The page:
The second surprising element? It was only a mistake by G. Gordon Liddy and E. Howard Hunt that uncovered the original break-in committed by the Plumbers, and led to the cover-up by Nixon that was a key cause of his downfall. That mistake? When Liddy (FBI) and Hunt (CIA) forgot to remove the film from a spy camera borrowed from the CIA, which was used in the initial break-in of Daniel Ellsberg’s psychiatrist. The film and use of the camera was later revealed by the CIA as the Watergate scandals unfolded.

PoR: The book was recently turned into an HBO series that was released on May 1. How did the journey from book to film come about?

Matthew Krogh: The HBO deal was definitely a story of opportunity out of tragedy. In 2015 and 2016, dad’s health was deteriorating, and resulted in a series of strokes that landed him in George Washington University Hospital. His main doctor there listened to my dad telling stories, and eventually connected the original book version of “The White House Plumbers” with his son David Bernad, a Hollywood producer with extensive experience including TV series like Superstore and White Lotus.

PoR: Does the book differ from the TV series in any way?

Matthew Krogh: The book offered the jumping off point for the writers and director of the HBO show, providing the fodder for a story that follows the evolving and intertwined relationship between Liddy and Hunt, who first worked together after joining the SIU. The first episode closely follows the seven weeks described in the book, but subsequent episodes take place later in the timeline when Hunt and Liddy moved over to political operations in the Committee to Re-Elect the President (known by some as CREEP).

PoR: Bud was sentenced to time in prison for his involvement. How much time did he serve, and what was his life like after prison?

Matthew Krogh: Dad— Bud—was the first, and one of the only, Watergate offenders to plead guilty. In Dad’s case, he pled guilty to violations associated with “unreasonable search and seizure” at the office of Ellsberg’s psychiatrist, Dr. Lewis Fielding. He spent four and a half months in a federal medium security prison, Allenwood Penitentiary, and exited through a halfway house.

After prison, Dad was disbarred from the Washington State Bar, and spent years trying to reclaim his law license. He did get reinstated to the bar, but only after years of scathing letters to the editor in the Seattle Times and Post Intelligencer, some of which make the trolls in today’s online forums look almost reasonable. Reading those letters—so impassioned, so angry—was the first time I really understood the toll that the Watergate scandal had taken on so many, and how the scandal had devastated Americans’ trust in their government.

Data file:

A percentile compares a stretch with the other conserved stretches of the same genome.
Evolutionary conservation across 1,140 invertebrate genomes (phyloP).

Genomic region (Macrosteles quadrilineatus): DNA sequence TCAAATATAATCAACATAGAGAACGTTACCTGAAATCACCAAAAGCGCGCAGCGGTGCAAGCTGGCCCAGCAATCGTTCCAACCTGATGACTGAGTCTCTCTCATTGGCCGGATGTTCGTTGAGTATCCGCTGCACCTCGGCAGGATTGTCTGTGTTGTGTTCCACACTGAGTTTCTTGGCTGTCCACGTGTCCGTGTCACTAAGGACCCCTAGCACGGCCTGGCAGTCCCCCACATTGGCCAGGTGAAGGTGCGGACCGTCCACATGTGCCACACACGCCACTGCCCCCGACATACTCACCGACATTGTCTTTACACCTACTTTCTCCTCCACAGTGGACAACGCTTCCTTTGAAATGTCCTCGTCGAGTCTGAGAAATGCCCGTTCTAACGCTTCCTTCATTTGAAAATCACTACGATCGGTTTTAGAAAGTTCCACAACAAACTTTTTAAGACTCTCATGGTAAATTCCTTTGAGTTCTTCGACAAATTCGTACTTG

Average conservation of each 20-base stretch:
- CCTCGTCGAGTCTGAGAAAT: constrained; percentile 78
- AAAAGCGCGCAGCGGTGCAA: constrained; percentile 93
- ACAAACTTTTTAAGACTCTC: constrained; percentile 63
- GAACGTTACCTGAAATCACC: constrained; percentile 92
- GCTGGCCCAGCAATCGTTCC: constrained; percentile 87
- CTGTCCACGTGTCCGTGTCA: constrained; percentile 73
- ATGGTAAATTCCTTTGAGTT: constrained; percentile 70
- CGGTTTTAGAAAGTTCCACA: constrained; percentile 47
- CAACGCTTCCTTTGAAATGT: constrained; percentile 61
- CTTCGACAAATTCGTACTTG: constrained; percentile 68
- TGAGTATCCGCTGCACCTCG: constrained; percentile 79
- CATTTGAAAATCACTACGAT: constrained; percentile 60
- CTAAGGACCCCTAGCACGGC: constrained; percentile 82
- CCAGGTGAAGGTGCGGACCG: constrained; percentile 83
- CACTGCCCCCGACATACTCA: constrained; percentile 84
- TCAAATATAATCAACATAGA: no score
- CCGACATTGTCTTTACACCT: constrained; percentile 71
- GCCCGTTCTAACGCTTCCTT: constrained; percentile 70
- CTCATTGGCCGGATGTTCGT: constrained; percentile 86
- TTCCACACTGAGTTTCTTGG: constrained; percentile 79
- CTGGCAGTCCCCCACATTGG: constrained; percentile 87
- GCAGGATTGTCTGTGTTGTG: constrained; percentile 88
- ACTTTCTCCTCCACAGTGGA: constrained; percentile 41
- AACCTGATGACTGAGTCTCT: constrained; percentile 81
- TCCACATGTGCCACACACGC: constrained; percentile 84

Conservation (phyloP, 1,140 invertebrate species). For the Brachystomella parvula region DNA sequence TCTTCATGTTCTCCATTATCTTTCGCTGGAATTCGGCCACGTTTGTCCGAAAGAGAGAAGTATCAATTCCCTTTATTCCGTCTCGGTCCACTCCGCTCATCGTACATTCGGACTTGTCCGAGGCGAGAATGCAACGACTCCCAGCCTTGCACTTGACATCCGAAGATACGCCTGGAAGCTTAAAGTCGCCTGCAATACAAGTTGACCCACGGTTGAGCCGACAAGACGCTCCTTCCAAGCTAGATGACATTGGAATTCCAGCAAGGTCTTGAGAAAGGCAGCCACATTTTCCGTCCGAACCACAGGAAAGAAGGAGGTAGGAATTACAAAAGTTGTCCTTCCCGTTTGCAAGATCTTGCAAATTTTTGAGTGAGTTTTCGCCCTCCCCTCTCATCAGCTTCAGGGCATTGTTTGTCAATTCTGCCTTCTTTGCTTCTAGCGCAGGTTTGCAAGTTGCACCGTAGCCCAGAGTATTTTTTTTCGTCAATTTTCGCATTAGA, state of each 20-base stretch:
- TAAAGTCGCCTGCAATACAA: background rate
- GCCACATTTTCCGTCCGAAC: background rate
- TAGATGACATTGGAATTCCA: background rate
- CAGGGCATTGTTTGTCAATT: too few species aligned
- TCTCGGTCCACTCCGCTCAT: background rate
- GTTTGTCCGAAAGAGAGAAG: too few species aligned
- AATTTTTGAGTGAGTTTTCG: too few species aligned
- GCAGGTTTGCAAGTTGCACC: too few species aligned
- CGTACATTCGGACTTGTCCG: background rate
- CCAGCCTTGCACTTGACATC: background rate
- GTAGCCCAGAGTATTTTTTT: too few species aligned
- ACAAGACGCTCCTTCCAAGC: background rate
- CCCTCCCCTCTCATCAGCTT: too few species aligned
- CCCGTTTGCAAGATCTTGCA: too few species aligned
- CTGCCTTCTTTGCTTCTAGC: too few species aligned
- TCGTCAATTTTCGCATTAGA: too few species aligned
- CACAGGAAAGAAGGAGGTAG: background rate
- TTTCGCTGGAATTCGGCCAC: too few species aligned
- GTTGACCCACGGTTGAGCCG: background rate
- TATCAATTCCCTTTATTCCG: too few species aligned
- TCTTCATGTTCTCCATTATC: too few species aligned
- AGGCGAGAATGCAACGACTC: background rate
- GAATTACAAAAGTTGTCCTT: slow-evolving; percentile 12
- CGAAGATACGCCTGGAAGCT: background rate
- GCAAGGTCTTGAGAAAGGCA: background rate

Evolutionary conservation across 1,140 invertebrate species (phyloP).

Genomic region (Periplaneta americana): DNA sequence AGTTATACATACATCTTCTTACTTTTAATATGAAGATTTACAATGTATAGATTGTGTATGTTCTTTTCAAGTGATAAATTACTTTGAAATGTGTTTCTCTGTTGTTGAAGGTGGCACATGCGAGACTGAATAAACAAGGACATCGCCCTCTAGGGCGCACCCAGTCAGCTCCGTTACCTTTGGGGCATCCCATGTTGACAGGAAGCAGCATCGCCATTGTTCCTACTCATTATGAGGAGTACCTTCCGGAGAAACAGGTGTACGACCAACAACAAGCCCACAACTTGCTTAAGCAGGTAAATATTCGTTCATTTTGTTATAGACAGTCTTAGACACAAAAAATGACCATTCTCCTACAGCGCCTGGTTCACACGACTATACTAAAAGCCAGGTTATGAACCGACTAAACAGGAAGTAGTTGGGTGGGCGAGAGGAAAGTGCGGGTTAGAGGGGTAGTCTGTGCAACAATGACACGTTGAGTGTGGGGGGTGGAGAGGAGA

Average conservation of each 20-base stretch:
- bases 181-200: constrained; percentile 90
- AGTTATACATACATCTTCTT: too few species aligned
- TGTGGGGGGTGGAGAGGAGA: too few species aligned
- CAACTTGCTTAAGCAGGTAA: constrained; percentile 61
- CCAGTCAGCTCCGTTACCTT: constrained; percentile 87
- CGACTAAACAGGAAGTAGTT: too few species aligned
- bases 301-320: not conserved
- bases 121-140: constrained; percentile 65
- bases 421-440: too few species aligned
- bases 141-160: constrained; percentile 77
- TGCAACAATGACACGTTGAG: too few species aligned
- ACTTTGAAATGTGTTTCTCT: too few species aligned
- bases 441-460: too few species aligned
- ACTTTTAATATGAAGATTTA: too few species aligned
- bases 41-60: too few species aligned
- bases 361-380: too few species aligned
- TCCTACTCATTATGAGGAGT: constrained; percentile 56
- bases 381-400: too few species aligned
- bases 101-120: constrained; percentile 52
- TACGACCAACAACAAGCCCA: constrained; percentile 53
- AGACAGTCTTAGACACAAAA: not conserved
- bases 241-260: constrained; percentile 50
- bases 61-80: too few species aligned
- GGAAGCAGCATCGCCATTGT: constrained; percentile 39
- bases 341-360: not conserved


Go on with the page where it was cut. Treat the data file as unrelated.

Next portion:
Over the last decades of his life, Dad made a name for himself in the energy field, focusing on issues of hydroelectric power in the Pacific Northwest. Then, after his return to DC, he finished his career lecturing on issues of integrity and principle-based decision-making for the Center for the Study of the Presidency and Congress, as well as at the fantastic DC-based school called the Center for Ethics and Global Leadership.

PoR: It seemed like he turned his life around after this experience. Can you tell us about some of the hard-won lessons learned?

Matthew Krogh: The original structure of the SIU created a secret society with opaque funding, top-down pressure, paranoia and over-the-top loyalty and devotion to the president. The times were turbulent, and society was experiencing intense unrest. Dad’s focus in later years was on understanding how those difficult variables led him to compromise his own integrity, in ways that were so clear in hindsight and so difficult to see in the moment.

After the publication of the original version of “The White House Plumbers,” his focus was on spreading those lessons in a format he called “The Integrity Zone.” The Integrity Zone encouraged people in tough moments to think about three key questions: Is my analysis whole and complete? Is this action right, and legal? And is this action good? Dad’s belief was that by diving into these three questions, a person could be sure to chart a course that allowed them to make a difficult decision while protecting their own integrity.